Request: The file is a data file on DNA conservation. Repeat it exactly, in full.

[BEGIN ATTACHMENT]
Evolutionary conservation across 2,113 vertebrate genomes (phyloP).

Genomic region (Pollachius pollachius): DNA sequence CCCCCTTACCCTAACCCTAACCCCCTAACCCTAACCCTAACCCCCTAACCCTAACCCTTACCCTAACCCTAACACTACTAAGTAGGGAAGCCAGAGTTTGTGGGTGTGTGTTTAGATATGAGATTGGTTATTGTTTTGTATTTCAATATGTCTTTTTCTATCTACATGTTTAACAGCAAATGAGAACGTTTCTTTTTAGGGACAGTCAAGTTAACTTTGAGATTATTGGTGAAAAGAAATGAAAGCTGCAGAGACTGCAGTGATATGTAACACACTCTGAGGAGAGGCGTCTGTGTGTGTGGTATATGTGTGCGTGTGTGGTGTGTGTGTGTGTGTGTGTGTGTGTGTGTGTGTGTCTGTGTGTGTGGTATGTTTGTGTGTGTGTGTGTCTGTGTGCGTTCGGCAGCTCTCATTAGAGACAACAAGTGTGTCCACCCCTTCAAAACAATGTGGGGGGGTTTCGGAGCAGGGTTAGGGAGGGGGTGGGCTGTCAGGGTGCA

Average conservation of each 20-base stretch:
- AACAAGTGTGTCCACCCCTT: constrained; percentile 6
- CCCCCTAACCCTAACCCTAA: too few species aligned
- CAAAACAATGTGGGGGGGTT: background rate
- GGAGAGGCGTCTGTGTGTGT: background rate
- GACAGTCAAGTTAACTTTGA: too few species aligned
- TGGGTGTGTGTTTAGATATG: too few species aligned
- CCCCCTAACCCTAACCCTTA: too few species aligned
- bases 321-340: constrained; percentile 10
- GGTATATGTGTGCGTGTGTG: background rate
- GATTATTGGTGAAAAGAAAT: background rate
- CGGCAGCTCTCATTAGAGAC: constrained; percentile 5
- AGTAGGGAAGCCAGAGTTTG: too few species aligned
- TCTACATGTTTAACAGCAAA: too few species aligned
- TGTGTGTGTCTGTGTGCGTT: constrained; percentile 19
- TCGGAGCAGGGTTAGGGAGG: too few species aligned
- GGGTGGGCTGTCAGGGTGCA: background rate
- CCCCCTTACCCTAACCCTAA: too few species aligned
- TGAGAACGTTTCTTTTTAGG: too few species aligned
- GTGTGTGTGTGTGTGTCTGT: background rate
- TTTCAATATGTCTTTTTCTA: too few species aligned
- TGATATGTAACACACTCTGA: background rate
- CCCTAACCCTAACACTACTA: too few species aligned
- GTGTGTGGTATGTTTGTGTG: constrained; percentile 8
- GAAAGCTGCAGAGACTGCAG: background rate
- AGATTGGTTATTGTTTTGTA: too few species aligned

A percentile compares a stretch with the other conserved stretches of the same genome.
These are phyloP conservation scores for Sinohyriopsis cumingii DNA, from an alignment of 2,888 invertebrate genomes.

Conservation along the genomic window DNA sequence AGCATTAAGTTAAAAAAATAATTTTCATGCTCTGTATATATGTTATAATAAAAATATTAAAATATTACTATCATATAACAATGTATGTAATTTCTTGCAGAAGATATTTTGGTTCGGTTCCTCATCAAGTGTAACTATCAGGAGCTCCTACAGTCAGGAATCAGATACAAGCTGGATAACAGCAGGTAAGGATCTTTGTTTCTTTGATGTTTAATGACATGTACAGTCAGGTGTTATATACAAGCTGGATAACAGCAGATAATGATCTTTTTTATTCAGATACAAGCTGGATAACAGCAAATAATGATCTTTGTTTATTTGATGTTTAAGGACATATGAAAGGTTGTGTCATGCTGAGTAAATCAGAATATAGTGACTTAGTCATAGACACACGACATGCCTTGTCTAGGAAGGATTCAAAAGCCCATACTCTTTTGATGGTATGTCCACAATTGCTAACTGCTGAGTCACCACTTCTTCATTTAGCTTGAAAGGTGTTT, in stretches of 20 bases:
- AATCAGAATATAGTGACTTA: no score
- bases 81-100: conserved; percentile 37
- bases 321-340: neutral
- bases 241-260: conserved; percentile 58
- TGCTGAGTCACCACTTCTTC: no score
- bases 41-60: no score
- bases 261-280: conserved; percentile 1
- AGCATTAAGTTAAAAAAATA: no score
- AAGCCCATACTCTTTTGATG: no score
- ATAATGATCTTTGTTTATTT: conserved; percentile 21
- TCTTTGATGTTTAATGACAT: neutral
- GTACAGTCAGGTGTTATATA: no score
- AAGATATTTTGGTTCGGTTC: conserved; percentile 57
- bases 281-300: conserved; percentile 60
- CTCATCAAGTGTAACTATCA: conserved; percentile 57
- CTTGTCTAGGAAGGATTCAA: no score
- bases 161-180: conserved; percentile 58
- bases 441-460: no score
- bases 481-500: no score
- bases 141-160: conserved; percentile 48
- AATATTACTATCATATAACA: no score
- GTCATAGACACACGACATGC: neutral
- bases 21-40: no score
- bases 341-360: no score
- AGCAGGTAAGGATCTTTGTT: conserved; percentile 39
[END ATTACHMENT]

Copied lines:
Evolutionary conservation across 2,113 vertebrate genomes (phyloP).

Genomic region (Pollachius pollachius): DNA sequence CCCCCTTACCCTAACCCTAACCCCCTAACCCTAACCCTAACCCCCTAACCCTAACCCTTACCCTAACCCTAACACTACTAAGTAGGGAAGCCAGAGTTTGTGGGTGTGTGTTTAGATATGAGATTGGTTATTGTTTTGTATTTCAATATGTCTTTTTCTATCTACATGTTTAACAGCAAATGAGAACGTTTCTTTTTAGGGACAGTCAAGTTAACTTTGAGATTATTGGTGAAAAGAAATGAAAGCTGCAGAGACTGCAGTGATATGTAACACACTCTGAGGAGAGGCGTCTGTGTGTGTGGTATATGTGTGCGTGTGTGGTGTGTGTGTGTGTGTGTGTGTGTGTGTGTGTGTGTCTGTGTGTGTGGTATGTTTGTGTGTGTGTGTGTCTGTGTGCGTTCGGCAGCTCTCATTAGAGACAACAAGTGTGTCCACCCCTTCAAAACAATGTGGGGGGGTTTCGGAGCAGGGTTAGGGAGGGGGTGGGCTGTCAGGGTGCA

Average conservation of each 20-base stretch:
- AACAAGTGTGTCCACCCCTT: constrained; percentile 6
- CCCCCTAACCCTAACCCTAA: too few species aligned
- CAAAACAATGTGGGGGGGTT: background rate
- GGAGAGGCGTCTGTGTGTGT: background rate
- GACAGTCAAGTTAACTTTGA: too few species aligned
- TGGGTGTGTGTTTAGATATG: too few species aligned
- CCCCCTAACCCTAACCCTTA: too few species aligned
- bases 321-340: constrained; percentile 10
- GGTATATGTGTGCGTGTGTG: background rate
- GATTATTGGTGAAAAGAAAT: background rate
- CGGCAGCTCTCATTAGAGAC: constrained; percentile 5
- AGTAGGGAAGCCAGAGTTTG: too few species aligned
- TCTACATGTTTAACAGCAAA: too few species aligned
- TGTGTGTGTCTGTGTGCGTT: constrained; percentile 19
- TCGGAGCAGGGTTAGGGAGG: too few species aligned
- GGGTGGGCTGTCAGGGTGCA: background rate
- CCCCCTTACCCTAACCCTAA: too few species aligned
- TGAGAACGTTTCTTTTTAGG: too few species aligned
- GTGTGTGTGTGTGTGTCTGT: background rate
- TTTCAATATGTCTTTTTCTA: too few species aligned
- TGATATGTAACACACTCTGA: background rate
- CCCTAACCCTAACACTACTA: too few species aligned
- GTGTGTGGTATGTTTGTGTG: constrained; percentile 8
- GAAAGCTGCAGAGACTGCAG: background rate
- AGATTGGTTATTGTTTTGTA: too few species aligned

A percentile compares a stretch with the other conserved stretches of the same genome.
These are phyloP conservation scores for Sinohyriopsis cumingii DNA, from an alignment of 2,888 invertebrate genomes.

Conservation along the genomic window DNA sequence AGCATTAAGTTAAAAAAATAATTTTCATGCTCTGTATATATGTTATAATAAAAATATTAAAATATTACTATCATATAACAATGTATGTAATTTCTTGCAGAAGATATTTTGGTTCGGTTCCTCATCAAGTGTAACTATCAGGAGCTCCTACAGTCAGGAATCAGATACAAGCTGGATAACAGCAGGTAAGGATCTTTGTTTCTTTGATGTTTAATGACATGTACAGTCAGGTGTTATATACAAGCTGGATAACAGCAGATAATGATCTTTTTTATTCAGATACAAGCTGGATAACAGCAAATAATGATCTTTGTTTATTTGATGTTTAAGGACATATGAAAGGTTGTGTCATGCTGAGTAAATCAGAATATAGTGACTTAGTCATAGACACACGACATGCCTTGTCTAGGAAGGATTCAAAAGCCCATACTCTTTTGATGGTATGTCCACAATTGCTAACTGCTGAGTCACCACTTCTTCATTTAGCTTGAAAGGTGTTT, in stretches of 20 bases:
- AATCAGAATATAGTGACTTA: no score
- bases 81-100: conserved; percentile 37
- bases 321-340: neutral
- bases 241-260: conserved; percentile 58
- TGCTGAGTCACCACTTCTTC: no score
- bases 41-60: no score
- bases 261-280: conserved; percentile 1
- AGCATTAAGTTAAAAAAATA: no score
- AAGCCCATACTCTTTTGATG: no score
- ATAATGATCTTTGTTTATTT: conserved; percentile 21
- TCTTTGATGTTTAATGACAT: neutral
- GTACAGTCAGGTGTTATATA: no score
- AAGATATTTTGGTTCGGTTC: conserved; percentile 57
- bases 281-300: conserved; percentile 60
- CTCATCAAGTGTAACTATCA: conserved; percentile 57
- CTTGTCTAGGAAGGATTCAA: no score
- bases 161-180: conserved; percentile 58
- bases 441-460: no score
- bases 481-500: no score
- bases 141-160: conserved; percentile 48
- AATATTACTATCATATAACA: no score
- GTCATAGACACACGACATGC: neutral
- bases 21-40: no score
- bases 341-360: no score
- AGCAGGTAAGGATCTTTGTT: conserved; percentile 39